Fuji Heavy Industries, Subaru’s parent company, has teamed up with IBM Japan to improve the carmaker’s driver assistance systems. EyeSight is the name of Subaru’s stereo camera setup that identifies other objects on the road to enable collision avoidance, on top of detecting lane markings and other vehicles to enable lane-keeping assist and adaptive cruise control. According to a study by Japan’s Institute for Traffic Accident Research and Data Analysis (ITARDA), EyeSight-equipped Scoobies get in 50 percent fewer overall accidents.
The big splash Fuji plans is a tie-up with the IBM Watson Internet of Things (IOT) for Automotive. The computer maker created a specialized IOT division headquartered in Munich, Germany, and two of the four cognitive learning specialties the division focuses on are machine learning and video and image analytics – the raw data most relevant to vehicular applications. The knowledge from that division is utilized by another division IBM set up, IOT for Automotive, aimed squarely at car-based applications. This is all about putting cloud-based artificial intelligence – and ultimately, car-to-car communication and autonomous driving – into Subarus. It’s a similar partnership to the one Toyota recently cemented with Microsoft, using the massive processing power of the Seattle company’s Azure cloud computing platform to, paradoxically, free us from technology. Toyota has also talked about using IBM’s TrueNorth neuromorphic chips to power “guardian angel” driver assistance systems. Not to be left out of the computing lovefest, Honda uses IBM Watson IOT to improve the engines it builds for the McLaren-Honda Formula 1 team.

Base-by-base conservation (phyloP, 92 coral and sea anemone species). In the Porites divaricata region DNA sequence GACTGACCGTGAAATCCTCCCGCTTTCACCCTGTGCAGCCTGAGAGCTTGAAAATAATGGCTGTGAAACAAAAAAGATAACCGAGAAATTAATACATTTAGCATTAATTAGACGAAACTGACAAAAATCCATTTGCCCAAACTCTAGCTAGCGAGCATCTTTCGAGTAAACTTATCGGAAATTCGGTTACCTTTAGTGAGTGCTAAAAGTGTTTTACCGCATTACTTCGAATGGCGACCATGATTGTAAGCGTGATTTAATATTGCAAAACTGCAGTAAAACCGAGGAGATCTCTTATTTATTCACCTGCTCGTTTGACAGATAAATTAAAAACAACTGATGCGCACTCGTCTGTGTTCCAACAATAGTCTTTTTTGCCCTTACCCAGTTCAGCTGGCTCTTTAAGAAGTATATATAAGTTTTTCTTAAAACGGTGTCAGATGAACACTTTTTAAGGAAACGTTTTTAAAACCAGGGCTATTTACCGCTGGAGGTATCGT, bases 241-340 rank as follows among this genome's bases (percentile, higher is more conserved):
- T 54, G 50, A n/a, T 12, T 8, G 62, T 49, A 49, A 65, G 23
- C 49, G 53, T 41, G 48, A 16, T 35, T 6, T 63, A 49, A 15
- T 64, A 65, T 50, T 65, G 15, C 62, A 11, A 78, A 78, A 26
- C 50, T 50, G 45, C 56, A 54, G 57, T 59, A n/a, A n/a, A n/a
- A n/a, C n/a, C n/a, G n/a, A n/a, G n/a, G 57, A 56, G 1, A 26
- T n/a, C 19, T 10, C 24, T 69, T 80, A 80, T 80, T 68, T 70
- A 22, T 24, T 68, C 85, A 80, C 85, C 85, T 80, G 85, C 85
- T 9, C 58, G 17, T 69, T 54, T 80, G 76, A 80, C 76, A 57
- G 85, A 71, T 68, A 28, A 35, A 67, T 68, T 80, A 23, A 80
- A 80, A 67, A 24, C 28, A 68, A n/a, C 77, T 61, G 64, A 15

The collaboration has already begun with a data analytics pipeline to process test images captured by Fuji’s driver assistance systems. By using Watson – cancer fighter, Jeopardy! winner, and polyglot among other things – Subaru engineers can manipulate vastly more data much faster, speeding up evolutions of EyeSight. Fuji wants the supercomputer to eventually help it reach a goal of “zero car accidents.”